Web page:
Posts Tagged "meetings"

Facilitation Skills

Posted by on Feb 15, 2018 in | 0 comments

Facilitation Skills

Facilitation is different than teaching or doing. Facilitating is about enabling a group to achieve results through your process design and facilitating efforts. Create an environment that allows others to contribute to an important objective, benefiting themselves or the greater good.

What you gain:

  • A true understanding of what it means to facilitate.
  • Specific skills to balance the role of “leader” and the role of “enabler.”
  • Learning to manage the natural tensions of a group.
  • Tools and strategies for planning your facilitation.

What the organization gains:

  • Members of your staff you can trust to represent your organization well in community efforts.
  • Results based on better input and diversity of the people participating.
  • An internal resource to develop and facilitate meetings or initiatives.

If you are interested in this topic, you might also be interested in “Engaging the Community in Your Efforts” scheduled for February 8, 2017 9:00 – 4:00.

Lunch is included in your tuition.


Get Savvy – Difference-Making Training is designed for nonprofits and others making a difference in their community (education, health care, government departments, etc.). The discussions and activities will be within the context of these organizations. You are welcome regardless of your organizational affiliation as the skill-development is universal.

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From Good Intentions to Results: The Value of Good Meetings

Posted by on Nov 21, 2017 in Uncategorized | 0 comments

From Good Intentions to Results: The Value of Good Meetings

When I joined a new organization, I was immediately asked to take over regular meetings attended by the top leaders of two organizations running a collaborative program.

The team had been meeting for more than a year and I had a hard time finding evidence of anything other than good intentions.

I didn’t do anything special when I took over. I simply implemented meeting management tools for planning and accountability. And I was consistent, so the attendees knew I was serious about driving results.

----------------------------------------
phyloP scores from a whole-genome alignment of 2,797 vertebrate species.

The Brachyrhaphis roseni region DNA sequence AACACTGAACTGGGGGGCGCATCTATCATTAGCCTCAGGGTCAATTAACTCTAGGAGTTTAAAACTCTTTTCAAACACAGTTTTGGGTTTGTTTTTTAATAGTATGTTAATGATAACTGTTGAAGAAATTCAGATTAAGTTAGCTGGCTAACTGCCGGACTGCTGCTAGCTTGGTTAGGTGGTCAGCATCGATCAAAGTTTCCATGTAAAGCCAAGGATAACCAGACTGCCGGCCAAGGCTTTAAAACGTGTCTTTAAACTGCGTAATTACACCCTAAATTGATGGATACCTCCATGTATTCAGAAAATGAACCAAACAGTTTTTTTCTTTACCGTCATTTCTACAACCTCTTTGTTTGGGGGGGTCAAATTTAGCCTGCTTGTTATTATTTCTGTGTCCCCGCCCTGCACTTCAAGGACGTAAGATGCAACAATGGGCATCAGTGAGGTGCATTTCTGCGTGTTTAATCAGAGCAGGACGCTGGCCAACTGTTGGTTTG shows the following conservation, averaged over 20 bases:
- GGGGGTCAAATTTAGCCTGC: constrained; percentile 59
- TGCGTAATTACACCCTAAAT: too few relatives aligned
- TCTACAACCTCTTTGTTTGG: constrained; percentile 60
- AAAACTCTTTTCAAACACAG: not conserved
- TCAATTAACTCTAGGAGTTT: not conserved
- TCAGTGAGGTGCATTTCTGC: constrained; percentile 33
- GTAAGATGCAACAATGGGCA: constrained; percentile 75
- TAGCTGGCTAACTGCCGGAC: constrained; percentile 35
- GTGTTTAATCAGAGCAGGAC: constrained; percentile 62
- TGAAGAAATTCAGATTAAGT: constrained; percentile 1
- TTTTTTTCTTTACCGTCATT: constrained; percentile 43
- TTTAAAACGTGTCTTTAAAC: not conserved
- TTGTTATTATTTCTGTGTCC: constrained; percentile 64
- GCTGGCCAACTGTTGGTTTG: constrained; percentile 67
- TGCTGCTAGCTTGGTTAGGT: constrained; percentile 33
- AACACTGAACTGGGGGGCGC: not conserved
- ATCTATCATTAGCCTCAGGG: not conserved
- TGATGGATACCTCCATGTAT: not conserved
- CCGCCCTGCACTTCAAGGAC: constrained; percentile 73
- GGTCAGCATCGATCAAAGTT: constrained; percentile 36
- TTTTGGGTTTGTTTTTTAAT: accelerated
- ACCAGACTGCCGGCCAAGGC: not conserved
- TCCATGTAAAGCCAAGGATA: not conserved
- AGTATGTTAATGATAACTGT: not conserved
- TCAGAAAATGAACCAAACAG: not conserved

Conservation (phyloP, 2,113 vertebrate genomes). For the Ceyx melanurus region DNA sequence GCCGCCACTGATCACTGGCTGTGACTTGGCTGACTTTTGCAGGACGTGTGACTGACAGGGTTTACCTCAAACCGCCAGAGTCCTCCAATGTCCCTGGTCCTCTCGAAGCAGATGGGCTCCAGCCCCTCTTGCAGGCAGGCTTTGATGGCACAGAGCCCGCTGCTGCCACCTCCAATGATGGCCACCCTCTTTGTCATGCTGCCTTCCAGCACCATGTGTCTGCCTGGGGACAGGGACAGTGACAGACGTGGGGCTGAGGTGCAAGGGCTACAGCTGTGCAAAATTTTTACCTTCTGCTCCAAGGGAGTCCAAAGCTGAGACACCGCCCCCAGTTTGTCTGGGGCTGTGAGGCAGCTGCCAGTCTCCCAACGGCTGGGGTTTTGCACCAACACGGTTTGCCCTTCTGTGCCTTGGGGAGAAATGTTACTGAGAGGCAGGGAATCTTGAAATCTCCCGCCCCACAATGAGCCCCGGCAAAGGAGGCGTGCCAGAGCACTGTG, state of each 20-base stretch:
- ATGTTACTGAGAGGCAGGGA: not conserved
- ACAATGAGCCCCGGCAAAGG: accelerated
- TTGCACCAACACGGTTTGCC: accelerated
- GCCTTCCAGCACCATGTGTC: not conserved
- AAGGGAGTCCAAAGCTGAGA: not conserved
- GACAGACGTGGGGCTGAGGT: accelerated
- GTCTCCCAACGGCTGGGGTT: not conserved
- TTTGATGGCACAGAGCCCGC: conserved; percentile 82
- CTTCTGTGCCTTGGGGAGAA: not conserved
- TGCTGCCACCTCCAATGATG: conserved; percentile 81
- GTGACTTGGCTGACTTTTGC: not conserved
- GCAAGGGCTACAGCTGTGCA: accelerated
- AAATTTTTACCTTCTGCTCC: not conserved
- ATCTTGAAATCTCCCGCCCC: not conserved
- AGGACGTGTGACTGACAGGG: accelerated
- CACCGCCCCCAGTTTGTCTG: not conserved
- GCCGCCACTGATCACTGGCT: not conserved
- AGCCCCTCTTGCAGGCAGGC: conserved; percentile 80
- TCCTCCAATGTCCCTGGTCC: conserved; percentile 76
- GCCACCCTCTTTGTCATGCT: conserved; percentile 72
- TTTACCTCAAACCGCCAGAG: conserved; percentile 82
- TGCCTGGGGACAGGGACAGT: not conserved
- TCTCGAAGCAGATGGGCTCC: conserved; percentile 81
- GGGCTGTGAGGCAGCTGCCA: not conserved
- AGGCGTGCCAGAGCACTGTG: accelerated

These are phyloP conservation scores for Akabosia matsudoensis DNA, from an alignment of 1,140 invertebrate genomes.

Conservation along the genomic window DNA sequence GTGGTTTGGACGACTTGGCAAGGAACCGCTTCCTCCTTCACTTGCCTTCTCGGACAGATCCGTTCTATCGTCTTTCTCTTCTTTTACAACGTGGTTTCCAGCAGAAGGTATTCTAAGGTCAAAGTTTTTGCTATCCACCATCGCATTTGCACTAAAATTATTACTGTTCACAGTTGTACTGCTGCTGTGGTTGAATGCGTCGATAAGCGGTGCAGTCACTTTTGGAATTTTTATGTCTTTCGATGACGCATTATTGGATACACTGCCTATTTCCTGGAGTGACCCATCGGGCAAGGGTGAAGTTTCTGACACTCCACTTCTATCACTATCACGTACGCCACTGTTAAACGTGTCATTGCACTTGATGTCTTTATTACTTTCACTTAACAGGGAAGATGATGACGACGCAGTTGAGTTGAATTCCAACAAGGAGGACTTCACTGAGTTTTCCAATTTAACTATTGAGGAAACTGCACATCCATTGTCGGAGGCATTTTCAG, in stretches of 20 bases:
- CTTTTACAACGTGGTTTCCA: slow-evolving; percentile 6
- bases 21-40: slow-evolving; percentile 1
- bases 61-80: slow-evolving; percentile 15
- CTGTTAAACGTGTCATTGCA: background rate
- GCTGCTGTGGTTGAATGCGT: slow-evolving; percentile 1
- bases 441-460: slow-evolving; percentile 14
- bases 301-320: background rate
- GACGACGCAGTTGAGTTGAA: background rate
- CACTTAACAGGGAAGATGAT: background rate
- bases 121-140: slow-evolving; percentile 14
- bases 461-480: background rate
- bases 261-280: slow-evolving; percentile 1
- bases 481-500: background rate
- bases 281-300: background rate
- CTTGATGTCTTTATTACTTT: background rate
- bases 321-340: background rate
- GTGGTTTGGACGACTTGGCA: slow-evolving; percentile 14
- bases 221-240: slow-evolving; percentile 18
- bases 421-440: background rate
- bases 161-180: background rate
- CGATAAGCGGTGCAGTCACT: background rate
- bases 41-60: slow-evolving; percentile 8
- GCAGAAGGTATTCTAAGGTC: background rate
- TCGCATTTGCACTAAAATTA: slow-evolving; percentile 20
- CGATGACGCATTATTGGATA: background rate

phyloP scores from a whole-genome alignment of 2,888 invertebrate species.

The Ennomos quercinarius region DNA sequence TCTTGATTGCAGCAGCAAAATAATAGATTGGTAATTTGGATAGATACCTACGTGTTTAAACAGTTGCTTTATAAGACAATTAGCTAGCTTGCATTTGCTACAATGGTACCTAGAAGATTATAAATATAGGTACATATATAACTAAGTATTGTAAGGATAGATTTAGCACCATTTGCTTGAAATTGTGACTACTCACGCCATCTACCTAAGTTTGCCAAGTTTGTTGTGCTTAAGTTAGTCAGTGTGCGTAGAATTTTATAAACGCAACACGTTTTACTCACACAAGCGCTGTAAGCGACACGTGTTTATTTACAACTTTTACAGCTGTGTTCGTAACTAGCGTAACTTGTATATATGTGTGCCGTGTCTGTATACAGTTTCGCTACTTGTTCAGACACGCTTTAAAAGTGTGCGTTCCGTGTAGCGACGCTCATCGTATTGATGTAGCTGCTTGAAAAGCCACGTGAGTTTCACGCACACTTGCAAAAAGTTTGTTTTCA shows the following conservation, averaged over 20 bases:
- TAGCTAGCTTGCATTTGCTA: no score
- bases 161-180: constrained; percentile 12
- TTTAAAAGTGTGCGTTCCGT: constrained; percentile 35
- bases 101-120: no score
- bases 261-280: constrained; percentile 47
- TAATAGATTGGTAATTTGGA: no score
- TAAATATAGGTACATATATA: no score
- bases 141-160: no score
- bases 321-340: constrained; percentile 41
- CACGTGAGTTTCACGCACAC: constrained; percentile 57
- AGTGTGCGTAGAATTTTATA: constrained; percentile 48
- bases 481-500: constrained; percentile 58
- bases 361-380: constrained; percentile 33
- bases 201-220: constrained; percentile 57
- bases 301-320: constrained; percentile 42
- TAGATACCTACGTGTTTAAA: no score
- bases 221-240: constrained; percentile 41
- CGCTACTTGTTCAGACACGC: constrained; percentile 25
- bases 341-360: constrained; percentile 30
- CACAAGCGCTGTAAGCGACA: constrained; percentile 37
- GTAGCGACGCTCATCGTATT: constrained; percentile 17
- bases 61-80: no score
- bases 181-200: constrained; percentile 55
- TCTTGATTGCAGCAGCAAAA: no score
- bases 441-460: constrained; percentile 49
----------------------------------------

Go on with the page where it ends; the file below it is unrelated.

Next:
A year later, the team and I were flying to New York City to receive a national award for our program.

The only thing that had changed was the quality of our meetings.

Don’t underestimate what your meetings can do for your organization, and for your reputation.


If you see opportunity for yourself, please check out the two trainings on meeting management being offered in early December in Buffalo:

For tools to help with your meetings, check out resources available for you:

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“Meeting” Your Leadership Expectations

Posted by on Dec 12, 2016 in Productivity | 1 comment

“Meeting” Your Leadership Expectations

If I could offer you one easy way to improve your credibility and reputation within your company – would you be interested in that advice? What if I told you that not only would you be viewed as a more effective leader, but that you would be saving your organization money and increasing employee job satisfaction while you were at it? Interested? If you want to do all of that – start investing in your meeting management skills.

I can hear the groan now; you wanted something more sexy, more glamorous to invest in. But, be honest with yourself. Are your meetings something you are known for – at least in a positive way?

Do people come prepared to your meetings?

Do you know what you want to accomplish and how to do it?

Do people leave the meeting satisfied that they invested their time wisely?

Do people know what is expected of them in between meetings? Do they do it?

If you cannot answer a resounding “Yes!” to these questions, then I encourage you to take responsibility for the meetings you hold.

While there are many best practices, here are some of my favorite quick tips:

  • Don’t just ask yourself what content to cover. Ask how you want people to feel about the content. Do you want people to leave inspired, motivated, awed, angry, or satisfied? Knowing what you want makes it much easier to plan for it.
  • Your agenda should include not only the topics being covered, but how you intend to cover them. Include your process, such as reporting, brainstorming, or consensus building.
  • Keep track of actions, decisions, and items deferred. Distribute your meeting notes right away and review every meeting. (A tool to help with this is referenced below.)
  • Do a process check – hold everyone accountable for the outcome of the meeting. Over time, quality improvement will be second nature.

I am happy to share three meeting-specific resources on my website. Check them out at and call me for meeting management training for your organization. I can cover the basics or a more advanced class such as “Making a Difference Through your Staff Meetings.” See: 

Let me know your questions about meeting management in the comments and I will be happy to provide some guidance.


Mary Beth

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